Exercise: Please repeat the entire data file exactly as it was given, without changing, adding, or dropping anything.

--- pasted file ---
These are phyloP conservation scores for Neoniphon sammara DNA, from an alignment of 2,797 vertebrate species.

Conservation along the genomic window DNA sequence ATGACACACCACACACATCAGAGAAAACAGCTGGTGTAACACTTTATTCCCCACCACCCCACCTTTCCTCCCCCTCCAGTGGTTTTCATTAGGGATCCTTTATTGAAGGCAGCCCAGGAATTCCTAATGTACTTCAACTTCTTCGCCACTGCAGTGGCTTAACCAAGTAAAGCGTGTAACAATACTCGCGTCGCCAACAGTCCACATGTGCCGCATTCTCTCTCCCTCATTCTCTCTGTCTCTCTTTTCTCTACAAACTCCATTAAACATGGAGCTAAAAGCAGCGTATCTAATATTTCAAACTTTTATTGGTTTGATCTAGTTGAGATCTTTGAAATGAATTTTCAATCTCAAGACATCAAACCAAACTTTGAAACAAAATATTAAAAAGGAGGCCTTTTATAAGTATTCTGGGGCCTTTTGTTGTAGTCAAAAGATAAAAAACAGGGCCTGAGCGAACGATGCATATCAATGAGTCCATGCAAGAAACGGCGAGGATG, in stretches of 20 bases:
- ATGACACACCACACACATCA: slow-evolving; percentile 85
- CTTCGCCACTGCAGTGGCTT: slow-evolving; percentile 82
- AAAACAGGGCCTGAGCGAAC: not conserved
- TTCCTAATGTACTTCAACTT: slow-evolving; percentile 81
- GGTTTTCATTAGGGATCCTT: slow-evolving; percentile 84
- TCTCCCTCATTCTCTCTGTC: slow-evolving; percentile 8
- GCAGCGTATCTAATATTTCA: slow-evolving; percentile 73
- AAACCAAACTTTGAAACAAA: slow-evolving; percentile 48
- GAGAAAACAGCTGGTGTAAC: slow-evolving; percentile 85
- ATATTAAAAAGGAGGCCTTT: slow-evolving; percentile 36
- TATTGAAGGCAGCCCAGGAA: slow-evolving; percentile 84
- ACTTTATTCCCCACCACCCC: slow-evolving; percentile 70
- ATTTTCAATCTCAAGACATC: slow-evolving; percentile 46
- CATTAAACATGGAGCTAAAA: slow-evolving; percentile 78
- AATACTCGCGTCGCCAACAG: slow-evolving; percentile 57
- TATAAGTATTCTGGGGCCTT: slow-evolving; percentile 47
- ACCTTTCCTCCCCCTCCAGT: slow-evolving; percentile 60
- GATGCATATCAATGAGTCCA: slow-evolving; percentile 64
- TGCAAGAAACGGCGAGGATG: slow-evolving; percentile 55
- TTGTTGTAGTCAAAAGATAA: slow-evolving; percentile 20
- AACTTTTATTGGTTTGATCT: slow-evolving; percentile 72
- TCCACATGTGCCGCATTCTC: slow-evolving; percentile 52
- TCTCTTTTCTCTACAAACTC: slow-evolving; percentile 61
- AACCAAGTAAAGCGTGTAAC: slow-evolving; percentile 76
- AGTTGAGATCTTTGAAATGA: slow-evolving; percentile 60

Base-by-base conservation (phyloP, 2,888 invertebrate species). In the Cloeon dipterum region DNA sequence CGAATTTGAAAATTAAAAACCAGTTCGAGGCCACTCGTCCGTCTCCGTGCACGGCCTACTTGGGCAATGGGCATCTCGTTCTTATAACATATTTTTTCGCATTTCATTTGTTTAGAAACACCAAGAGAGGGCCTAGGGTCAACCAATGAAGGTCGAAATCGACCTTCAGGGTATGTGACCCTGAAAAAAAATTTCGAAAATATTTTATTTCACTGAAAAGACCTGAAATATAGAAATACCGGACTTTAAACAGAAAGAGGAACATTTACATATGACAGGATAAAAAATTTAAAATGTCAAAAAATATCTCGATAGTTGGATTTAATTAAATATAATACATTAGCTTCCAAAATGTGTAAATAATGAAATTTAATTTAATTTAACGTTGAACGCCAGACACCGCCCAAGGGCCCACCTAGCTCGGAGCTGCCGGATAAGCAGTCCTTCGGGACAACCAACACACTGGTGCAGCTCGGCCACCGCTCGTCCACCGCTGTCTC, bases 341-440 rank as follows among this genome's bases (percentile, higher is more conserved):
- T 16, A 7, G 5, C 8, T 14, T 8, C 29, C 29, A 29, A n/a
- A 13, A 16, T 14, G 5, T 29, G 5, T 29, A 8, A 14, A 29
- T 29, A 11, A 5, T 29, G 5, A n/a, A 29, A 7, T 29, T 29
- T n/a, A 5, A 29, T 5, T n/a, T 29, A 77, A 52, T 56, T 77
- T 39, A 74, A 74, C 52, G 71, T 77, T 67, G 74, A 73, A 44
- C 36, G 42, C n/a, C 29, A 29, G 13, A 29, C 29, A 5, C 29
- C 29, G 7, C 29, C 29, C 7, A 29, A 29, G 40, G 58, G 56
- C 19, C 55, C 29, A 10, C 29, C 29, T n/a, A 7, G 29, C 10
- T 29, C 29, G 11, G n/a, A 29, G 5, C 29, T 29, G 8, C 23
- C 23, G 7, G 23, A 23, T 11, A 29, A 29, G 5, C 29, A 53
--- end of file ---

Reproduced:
These are phyloP conservation scores for Neoniphon sammara DNA, from an alignment of 2,797 vertebrate species.

Conservation along the genomic window DNA sequence ATGACACACCACACACATCAGAGAAAACAGCTGGTGTAACACTTTATTCCCCACCACCCCACCTTTCCTCCCCCTCCAGTGGTTTTCATTAGGGATCCTTTATTGAAGGCAGCCCAGGAATTCCTAATGTACTTCAACTTCTTCGCCACTGCAGTGGCTTAACCAAGTAAAGCGTGTAACAATACTCGCGTCGCCAACAGTCCACATGTGCCGCATTCTCTCTCCCTCATTCTCTCTGTCTCTCTTTTCTCTACAAACTCCATTAAACATGGAGCTAAAAGCAGCGTATCTAATATTTCAAACTTTTATTGGTTTGATCTAGTTGAGATCTTTGAAATGAATTTTCAATCTCAAGACATCAAACCAAACTTTGAAACAAAATATTAAAAAGGAGGCCTTTTATAAGTATTCTGGGGCCTTTTGTTGTAGTCAAAAGATAAAAAACAGGGCCTGAGCGAACGATGCATATCAATGAGTCCATGCAAGAAACGGCGAGGATG, in stretches of 20 bases:
- ATGACACACCACACACATCA: slow-evolving; percentile 85
- CTTCGCCACTGCAGTGGCTT: slow-evolving; percentile 82
- AAAACAGGGCCTGAGCGAAC: not conserved
- TTCCTAATGTACTTCAACTT: slow-evolving; percentile 81
- GGTTTTCATTAGGGATCCTT: slow-evolving; percentile 84
- TCTCCCTCATTCTCTCTGTC: slow-evolving; percentile 8
- GCAGCGTATCTAATATTTCA: slow-evolving; percentile 73
- AAACCAAACTTTGAAACAAA: slow-evolving; percentile 48
- GAGAAAACAGCTGGTGTAAC: slow-evolving; percentile 85
- ATATTAAAAAGGAGGCCTTT: slow-evolving; percentile 36
- TATTGAAGGCAGCCCAGGAA: slow-evolving; percentile 84
- ACTTTATTCCCCACCACCCC: slow-evolving; percentile 70
- ATTTTCAATCTCAAGACATC: slow-evolving; percentile 46
- CATTAAACATGGAGCTAAAA: slow-evolving; percentile 78
- AATACTCGCGTCGCCAACAG: slow-evolving; percentile 57
- TATAAGTATTCTGGGGCCTT: slow-evolving; percentile 47
- ACCTTTCCTCCCCCTCCAGT: slow-evolving; percentile 60
- GATGCATATCAATGAGTCCA: slow-evolving; percentile 64
- TGCAAGAAACGGCGAGGATG: slow-evolving; percentile 55
- TTGTTGTAGTCAAAAGATAA: slow-evolving; percentile 20
- AACTTTTATTGGTTTGATCT: slow-evolving; percentile 72
- TCCACATGTGCCGCATTCTC: slow-evolving; percentile 52
- TCTCTTTTCTCTACAAACTC: slow-evolving; percentile 61
- AACCAAGTAAAGCGTGTAAC: slow-evolving; percentile 76
- AGTTGAGATCTTTGAAATGA: slow-evolving; percentile 60

Base-by-base conservation (phyloP, 2,888 invertebrate species). In the Cloeon dipterum region DNA sequence CGAATTTGAAAATTAAAAACCAGTTCGAGGCCACTCGTCCGTCTCCGTGCACGGCCTACTTGGGCAATGGGCATCTCGTTCTTATAACATATTTTTTCGCATTTCATTTGTTTAGAAACACCAAGAGAGGGCCTAGGGTCAACCAATGAAGGTCGAAATCGACCTTCAGGGTATGTGACCCTGAAAAAAAATTTCGAAAATATTTTATTTCACTGAAAAGACCTGAAATATAGAAATACCGGACTTTAAACAGAAAGAGGAACATTTACATATGACAGGATAAAAAATTTAAAATGTCAAAAAATATCTCGATAGTTGGATTTAATTAAATATAATACATTAGCTTCCAAAATGTGTAAATAATGAAATTTAATTTAATTTAACGTTGAACGCCAGACACCGCCCAAGGGCCCACCTAGCTCGGAGCTGCCGGATAAGCAGTCCTTCGGGACAACCAACACACTGGTGCAGCTCGGCCACCGCTCGTCCACCGCTGTCTC, bases 341-440 rank as follows among this genome's bases (percentile, higher is more conserved):
- T 16, A 7, G 5, C 8, T 14, T 8, C 29, C 29, A 29, A n/a
- A 13, A 16, T 14, G 5, T 29, G 5, T 29, A 8, A 14, A 29
- T 29, A 11, A 5, T 29, G 5, A n/a, A 29, A 7, T 29, T 29
- T n/a, A 5, A 29, T 5, T n/a, T 29, A 77, A 52, T 56, T 77
- T 39, A 74, A 74, C 52, G 71, T 77, T 67, G 74, A 73, A 44
- C 36, G 42, C n/a, C 29, A 29, G 13, A 29, C 29, A 5, C 29
- C 29, G 7, C 29, C 29, C 7, A 29, A 29, G 40, G 58, G 56
- C 19, C 55, C 29, A 10, C 29, C 29, T n/a, A 7, G 29, C 10
- T 29, C 29, G 11, G n/a, A 29, G 5, C 29, T 29, G 8, C 23
- C 23, G 7, G 23, A 23, T 11, A 29, A 29, G 5, C 29, A 53